Drinking at an early hour is a sign of debauchery (Isa 5:11) and a breakdown in leadership (cf. Isa 5:22–23). Drinking in the early hours of the day marked a dissolute, slothful approach to life, with emphasis on luxury and personal indulgence.
Solomon is picturing a leader who uses his office to pander to his own desires rather than leading for the good of his people. This is a self-indulgent leader.
A notable example from European history is Charles XII, who became the king of Sweden when he was only a teenager. The wild behavior of Charles and his friends included riding on horseback through his grandmother’s apartment, knocking people to the ground in the city streets, and practicing firearms by shooting out the windows of the palace. In response, the leading preachers of Stockholm all agreed to preach from Ecclesiastes 10:16 on the same Sunday, pronouncing woe on a land with a child for a king and princes that feasted in the morning. (The story of young Charles XII is recounted by Dale Ralph Davis in The Wisdom and the Folly: An Exposition of the Book of First Kings (Fearn, Ross–Shire: Christian Focus, 2002), p. 188)
The point of both verses is driven home by the prophecy of social breakdown in Isaiah 3:1-5, where the men of weight in the community were to be ousted,
1 For behold, the Lord GOD of hosts is taking away from Jerusalem and from Judah support and supply, all support of bread, and all support of water; 2 the mighty man and the soldier, the judge and the prophet, the diviner and the elder, 3 the captain of fifty and the man of rank, the counselor and the skillful magician and the expert in charms. 4 And I will make boys their princes, and infants shall rule over them. 5 And the people will oppress one another, every one his fellow and every one his neighbor; the youth will be insolent to the elder, and the despised to the honorable.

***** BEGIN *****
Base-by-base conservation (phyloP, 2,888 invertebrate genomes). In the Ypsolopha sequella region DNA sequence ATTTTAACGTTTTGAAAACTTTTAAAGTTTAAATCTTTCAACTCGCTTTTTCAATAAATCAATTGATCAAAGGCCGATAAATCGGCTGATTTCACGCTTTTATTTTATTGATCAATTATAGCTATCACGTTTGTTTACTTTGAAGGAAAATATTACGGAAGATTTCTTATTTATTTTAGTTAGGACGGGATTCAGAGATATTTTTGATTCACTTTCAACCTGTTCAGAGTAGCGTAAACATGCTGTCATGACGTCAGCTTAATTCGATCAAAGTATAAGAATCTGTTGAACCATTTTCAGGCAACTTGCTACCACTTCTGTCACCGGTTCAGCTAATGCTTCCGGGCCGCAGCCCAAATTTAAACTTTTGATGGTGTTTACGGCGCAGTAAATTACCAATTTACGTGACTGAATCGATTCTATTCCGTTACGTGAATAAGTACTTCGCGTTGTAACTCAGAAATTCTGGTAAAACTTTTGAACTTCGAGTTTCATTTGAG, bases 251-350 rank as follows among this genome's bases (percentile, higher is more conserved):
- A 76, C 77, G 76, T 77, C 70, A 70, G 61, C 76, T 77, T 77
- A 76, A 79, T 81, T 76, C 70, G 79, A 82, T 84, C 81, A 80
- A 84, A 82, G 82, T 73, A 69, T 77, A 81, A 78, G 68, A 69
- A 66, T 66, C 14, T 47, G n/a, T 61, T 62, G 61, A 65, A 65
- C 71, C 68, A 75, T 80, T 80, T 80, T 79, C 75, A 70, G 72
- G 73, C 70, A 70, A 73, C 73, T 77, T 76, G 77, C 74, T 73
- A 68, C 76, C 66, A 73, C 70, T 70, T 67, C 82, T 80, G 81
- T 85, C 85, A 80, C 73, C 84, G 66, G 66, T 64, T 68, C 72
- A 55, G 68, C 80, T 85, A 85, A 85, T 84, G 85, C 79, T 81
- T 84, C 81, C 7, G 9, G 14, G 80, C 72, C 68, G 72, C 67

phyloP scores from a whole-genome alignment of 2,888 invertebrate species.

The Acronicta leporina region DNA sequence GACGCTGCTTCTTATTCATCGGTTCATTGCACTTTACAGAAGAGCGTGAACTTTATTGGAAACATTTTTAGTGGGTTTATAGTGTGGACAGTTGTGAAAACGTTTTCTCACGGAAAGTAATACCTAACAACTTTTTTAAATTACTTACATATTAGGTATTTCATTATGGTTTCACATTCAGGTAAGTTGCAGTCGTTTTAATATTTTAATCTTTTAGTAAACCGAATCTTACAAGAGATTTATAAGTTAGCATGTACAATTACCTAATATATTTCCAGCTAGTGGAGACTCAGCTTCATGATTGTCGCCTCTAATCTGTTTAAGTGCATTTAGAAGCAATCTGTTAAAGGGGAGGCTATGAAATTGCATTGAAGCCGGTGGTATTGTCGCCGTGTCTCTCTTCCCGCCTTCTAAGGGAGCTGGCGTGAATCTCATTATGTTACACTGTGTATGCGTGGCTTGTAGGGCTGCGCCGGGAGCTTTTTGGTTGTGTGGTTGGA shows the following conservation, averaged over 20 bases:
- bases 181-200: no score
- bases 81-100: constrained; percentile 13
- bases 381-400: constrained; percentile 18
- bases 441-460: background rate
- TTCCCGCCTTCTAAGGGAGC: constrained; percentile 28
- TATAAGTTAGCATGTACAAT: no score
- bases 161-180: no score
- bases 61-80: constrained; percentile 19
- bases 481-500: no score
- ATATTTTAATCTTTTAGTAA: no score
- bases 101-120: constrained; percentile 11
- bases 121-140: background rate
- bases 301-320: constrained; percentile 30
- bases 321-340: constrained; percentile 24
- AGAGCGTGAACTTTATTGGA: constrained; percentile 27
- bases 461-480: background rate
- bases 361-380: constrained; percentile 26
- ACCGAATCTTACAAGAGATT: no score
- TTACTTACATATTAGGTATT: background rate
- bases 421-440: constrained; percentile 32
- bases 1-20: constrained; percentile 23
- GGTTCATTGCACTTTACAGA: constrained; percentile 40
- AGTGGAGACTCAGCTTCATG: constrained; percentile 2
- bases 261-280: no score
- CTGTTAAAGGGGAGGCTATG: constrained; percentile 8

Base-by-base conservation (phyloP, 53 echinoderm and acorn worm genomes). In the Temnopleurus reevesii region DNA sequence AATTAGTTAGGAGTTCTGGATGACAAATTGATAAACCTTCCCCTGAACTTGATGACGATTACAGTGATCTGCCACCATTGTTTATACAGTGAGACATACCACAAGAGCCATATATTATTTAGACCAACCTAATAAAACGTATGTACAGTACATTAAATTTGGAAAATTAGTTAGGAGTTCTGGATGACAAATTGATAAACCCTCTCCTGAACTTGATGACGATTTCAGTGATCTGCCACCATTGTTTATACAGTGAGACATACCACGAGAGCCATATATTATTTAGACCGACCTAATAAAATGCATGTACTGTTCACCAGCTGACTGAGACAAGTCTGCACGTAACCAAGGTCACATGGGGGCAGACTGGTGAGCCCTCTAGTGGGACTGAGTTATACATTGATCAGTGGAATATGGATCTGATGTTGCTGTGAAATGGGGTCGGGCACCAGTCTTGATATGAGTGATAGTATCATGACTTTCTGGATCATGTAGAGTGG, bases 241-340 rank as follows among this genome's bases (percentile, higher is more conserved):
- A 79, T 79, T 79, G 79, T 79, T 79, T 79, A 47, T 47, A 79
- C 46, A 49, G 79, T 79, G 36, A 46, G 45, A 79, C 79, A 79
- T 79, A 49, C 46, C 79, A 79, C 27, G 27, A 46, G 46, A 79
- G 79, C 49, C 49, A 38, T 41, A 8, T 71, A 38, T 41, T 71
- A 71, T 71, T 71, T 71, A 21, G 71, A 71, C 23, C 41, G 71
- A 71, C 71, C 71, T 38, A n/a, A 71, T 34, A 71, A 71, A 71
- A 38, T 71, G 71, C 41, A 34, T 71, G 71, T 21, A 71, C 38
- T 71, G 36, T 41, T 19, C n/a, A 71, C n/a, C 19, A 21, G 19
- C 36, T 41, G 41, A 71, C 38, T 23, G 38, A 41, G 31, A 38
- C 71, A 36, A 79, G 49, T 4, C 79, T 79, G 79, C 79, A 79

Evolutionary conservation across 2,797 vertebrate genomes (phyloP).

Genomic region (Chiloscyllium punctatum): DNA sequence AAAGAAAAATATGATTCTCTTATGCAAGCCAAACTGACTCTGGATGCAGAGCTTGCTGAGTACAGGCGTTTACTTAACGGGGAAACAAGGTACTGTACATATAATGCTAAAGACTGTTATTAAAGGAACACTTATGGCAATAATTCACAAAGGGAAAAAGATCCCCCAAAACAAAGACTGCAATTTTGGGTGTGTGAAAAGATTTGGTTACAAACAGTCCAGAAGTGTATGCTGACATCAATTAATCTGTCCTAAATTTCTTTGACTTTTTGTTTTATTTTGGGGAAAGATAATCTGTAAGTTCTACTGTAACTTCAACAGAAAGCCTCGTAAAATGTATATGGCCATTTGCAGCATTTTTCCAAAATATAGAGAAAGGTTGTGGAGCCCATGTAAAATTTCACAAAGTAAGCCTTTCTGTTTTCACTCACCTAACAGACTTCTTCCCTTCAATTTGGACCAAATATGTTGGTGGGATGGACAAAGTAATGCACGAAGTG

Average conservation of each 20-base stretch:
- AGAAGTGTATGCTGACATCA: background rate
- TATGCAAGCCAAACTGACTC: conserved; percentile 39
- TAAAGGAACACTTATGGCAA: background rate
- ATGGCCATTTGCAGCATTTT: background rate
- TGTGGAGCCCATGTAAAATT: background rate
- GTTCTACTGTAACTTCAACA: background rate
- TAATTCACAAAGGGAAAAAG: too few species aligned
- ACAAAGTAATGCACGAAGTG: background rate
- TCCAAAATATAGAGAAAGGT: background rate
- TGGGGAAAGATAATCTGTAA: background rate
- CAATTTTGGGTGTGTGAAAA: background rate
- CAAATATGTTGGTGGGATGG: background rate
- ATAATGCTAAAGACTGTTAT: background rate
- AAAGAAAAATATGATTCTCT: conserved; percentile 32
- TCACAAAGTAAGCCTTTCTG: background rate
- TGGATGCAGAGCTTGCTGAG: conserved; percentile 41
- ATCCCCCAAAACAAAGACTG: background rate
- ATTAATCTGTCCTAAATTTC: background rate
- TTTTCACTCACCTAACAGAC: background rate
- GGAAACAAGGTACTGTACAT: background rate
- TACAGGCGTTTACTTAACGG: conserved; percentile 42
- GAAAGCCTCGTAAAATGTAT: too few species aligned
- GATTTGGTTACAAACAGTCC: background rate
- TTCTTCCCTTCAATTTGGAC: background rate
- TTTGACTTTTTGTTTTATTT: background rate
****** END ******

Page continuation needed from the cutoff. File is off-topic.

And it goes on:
The Preacher is not saying there is anything wrong with a proper feast at the proper time and for the proper purpose. Verse 17 praises the courtiers who sit down to a good dinner and gain strength for their kingdom work. After all, the king’s table is supposed to be set with a royal feast, which Solomon knew as well as anyone. But the Bible everywhere condemns the kind of bad behavior that is described in verse 16: excessive feasting, especially in the morning (e.g., Isaiah 5:11), and drunkenness on any occasion (e.g., Proverbs 23:20). It also condemns people who use their position of privilege for selfish pleasure.
The real contrast between v. 16 and v. 17 is not so much the age of the leader, but the behavior.
The beatitude (v. 17) is the only glimmer of light in a gloomy scene. It pictures the way the court functions if the body politic is to maintain its health: (1) the “king” is born and bred to the manner (for “nobles” or “free men,” see Neh 2:16; 4:14, 19; 5:7; 13:17) and therefore trained to cope with the high demand and wide range of royal responsibilities; (2) the political and military leaders (see “princes” at 10:7) engage in their festivities “at the proper time” (in the evening not the “morning”, v. 16) and for the right reason–“strength” (Heb. frequently has martial overtones, “Strength to fight,” 9:16) not carousing (“drunkenness” is lit. “drinking” whose aim is not merely to slake thirst). (David Hubbard, Mastering the OT: Ecclesiastes, 218-19)
So notice that the same activity is undertaken—eating—but done at the proper time and in the proper amount for the purpose not of enjoyment but of strength. This not only empowered the leaders but would be imitated by the people, to their benefit.
Ray Stedman tells us that “In Hebrew culture the morning was to be used to judge the needs and problems of the people. Late afternoon and evening were the times for feasting. But here were men who indulged themselves all through the day; thereby neglecting their duties” (Is This All There is to Life?, p. 159).
The words of the Preacher call us to wise government. We can apply his words to nations and kingdoms. Politicians who rule for personal advantage bring disaster to the people they lead. Woe to any nation characterized by sinful entertainment, lazy self-indulgence, and the widespread abuse of alcohol and other drugs, especially among its national leaders.